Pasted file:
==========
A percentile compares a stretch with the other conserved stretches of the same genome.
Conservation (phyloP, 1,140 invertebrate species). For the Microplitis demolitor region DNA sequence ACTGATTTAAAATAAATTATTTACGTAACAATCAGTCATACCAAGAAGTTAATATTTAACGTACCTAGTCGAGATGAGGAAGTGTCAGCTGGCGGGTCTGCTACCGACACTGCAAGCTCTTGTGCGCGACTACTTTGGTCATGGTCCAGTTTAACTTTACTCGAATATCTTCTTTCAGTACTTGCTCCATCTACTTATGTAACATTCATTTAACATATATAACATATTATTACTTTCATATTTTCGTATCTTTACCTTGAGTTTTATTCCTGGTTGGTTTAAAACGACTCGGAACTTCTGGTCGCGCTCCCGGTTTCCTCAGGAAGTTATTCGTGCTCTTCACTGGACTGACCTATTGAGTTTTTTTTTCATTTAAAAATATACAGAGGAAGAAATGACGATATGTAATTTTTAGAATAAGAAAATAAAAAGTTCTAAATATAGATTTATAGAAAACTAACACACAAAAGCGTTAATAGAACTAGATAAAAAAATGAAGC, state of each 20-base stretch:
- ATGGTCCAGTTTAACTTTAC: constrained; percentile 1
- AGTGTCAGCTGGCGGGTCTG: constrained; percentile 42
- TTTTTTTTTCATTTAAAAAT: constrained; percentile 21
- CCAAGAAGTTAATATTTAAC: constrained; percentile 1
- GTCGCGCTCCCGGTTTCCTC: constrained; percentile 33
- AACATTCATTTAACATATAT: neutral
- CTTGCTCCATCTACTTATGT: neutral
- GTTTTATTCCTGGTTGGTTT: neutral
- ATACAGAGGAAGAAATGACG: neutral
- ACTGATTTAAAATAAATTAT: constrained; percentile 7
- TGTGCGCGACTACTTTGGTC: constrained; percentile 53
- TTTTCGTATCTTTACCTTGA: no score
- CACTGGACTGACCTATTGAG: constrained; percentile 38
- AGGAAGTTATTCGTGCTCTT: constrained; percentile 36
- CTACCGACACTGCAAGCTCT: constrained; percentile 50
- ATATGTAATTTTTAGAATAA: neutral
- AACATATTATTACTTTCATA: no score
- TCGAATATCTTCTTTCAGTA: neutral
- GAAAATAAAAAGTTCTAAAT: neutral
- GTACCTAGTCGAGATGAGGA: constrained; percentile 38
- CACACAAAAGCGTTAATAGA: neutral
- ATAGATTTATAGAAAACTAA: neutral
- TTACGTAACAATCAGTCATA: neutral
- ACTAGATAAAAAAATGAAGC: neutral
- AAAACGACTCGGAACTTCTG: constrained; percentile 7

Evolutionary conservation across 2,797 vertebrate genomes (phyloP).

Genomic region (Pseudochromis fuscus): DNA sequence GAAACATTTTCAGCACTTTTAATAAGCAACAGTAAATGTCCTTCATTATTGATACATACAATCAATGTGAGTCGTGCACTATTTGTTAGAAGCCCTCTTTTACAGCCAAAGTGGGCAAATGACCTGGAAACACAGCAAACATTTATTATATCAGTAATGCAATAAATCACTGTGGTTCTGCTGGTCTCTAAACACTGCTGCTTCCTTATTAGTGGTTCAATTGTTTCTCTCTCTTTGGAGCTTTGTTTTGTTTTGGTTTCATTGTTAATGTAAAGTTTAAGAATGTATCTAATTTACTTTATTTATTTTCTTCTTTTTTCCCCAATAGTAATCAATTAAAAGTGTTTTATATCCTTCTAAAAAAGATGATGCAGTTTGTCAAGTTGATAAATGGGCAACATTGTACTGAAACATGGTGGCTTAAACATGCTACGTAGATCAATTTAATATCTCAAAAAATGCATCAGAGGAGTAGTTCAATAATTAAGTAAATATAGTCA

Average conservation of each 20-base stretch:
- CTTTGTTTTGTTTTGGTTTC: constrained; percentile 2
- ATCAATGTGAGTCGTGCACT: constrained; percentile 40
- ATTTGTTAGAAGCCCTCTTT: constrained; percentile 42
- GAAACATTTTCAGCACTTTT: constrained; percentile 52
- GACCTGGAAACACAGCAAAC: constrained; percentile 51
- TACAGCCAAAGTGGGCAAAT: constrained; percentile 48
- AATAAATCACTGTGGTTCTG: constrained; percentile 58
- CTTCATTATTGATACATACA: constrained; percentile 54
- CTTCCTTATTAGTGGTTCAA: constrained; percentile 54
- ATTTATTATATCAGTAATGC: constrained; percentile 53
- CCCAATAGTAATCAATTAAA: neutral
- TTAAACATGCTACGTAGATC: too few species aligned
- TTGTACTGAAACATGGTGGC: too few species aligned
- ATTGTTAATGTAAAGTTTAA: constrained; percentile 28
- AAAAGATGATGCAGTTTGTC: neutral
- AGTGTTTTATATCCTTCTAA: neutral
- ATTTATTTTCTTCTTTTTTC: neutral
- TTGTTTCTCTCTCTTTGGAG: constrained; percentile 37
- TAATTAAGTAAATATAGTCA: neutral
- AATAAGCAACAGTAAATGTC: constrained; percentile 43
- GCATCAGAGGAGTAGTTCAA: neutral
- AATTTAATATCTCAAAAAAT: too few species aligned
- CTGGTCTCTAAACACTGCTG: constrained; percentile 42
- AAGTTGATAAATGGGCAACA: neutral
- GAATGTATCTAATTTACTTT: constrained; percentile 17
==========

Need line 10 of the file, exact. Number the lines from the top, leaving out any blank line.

- GTTTTATTCCTGGTTGGTTT: neutral